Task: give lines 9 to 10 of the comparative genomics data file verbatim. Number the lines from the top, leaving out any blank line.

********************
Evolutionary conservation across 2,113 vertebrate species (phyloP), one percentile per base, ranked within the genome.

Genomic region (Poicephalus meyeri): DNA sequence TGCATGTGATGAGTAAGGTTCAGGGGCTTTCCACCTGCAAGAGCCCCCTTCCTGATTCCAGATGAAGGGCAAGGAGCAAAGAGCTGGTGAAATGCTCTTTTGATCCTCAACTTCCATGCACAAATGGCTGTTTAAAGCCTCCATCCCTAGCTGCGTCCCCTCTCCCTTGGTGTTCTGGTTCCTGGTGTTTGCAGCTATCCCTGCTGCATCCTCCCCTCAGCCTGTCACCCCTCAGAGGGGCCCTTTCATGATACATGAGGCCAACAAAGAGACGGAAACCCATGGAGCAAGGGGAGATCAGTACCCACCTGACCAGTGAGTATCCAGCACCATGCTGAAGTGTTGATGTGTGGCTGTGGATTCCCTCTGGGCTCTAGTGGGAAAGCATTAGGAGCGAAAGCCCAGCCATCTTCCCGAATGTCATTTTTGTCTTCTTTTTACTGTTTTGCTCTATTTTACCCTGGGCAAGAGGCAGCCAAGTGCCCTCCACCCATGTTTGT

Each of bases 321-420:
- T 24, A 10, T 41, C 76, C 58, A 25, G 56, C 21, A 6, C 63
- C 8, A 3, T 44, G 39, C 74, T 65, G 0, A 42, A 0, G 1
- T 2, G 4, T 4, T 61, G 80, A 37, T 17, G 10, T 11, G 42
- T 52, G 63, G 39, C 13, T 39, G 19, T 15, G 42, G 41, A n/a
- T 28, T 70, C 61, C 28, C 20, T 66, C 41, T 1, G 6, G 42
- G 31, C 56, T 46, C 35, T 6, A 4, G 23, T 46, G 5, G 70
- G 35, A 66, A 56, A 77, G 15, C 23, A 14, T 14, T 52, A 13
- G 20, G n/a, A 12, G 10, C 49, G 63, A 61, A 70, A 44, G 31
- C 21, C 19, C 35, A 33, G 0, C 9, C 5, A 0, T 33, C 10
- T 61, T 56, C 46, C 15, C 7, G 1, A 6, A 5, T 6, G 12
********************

- G 31, C 56, T 46, C 35, T 6, A 4, G 23, T 46, G 5, G 70
- G 35, A 66, A 56, A 77, G 15, C 23, A 14, T 14, T 52, A 13